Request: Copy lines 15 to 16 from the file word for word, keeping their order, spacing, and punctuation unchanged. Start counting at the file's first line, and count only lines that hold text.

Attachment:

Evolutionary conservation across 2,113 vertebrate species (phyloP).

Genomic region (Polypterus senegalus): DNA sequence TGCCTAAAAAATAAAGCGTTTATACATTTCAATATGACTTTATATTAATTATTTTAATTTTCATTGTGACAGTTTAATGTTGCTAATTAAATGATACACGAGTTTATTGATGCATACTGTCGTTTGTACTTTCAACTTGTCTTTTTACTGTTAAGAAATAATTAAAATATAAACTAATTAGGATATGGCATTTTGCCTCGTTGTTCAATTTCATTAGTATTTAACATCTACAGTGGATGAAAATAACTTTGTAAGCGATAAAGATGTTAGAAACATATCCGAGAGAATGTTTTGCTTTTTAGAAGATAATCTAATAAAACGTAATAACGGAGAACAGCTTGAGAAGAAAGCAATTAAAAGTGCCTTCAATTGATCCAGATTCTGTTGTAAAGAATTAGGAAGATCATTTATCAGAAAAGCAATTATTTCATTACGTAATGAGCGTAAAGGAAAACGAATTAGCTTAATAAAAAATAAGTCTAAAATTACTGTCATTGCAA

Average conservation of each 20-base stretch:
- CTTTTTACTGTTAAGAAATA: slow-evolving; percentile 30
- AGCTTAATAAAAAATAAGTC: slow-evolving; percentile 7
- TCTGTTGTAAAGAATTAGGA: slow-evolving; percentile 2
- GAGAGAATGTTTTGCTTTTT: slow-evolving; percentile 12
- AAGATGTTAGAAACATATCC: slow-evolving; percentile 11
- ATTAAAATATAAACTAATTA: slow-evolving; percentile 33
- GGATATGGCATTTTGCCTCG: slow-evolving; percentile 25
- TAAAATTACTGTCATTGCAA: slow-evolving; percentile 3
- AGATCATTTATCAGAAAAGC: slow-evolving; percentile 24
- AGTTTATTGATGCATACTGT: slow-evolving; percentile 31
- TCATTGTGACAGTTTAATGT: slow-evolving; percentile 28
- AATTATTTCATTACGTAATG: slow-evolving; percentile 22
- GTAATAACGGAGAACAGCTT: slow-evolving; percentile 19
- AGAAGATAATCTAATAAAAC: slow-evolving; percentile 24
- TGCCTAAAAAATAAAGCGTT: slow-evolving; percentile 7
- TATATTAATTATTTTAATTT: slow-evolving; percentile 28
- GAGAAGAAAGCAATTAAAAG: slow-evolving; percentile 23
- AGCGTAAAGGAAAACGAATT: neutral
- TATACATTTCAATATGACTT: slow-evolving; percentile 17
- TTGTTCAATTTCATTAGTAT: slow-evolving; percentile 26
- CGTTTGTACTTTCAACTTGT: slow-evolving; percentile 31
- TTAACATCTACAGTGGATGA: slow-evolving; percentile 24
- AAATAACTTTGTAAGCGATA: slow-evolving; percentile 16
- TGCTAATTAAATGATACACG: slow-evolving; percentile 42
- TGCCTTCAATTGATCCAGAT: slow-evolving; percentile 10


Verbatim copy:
- AATTATTTCATTACGTAATG: slow-evolving; percentile 22
- GTAATAACGGAGAACAGCTT: slow-evolving; percentile 19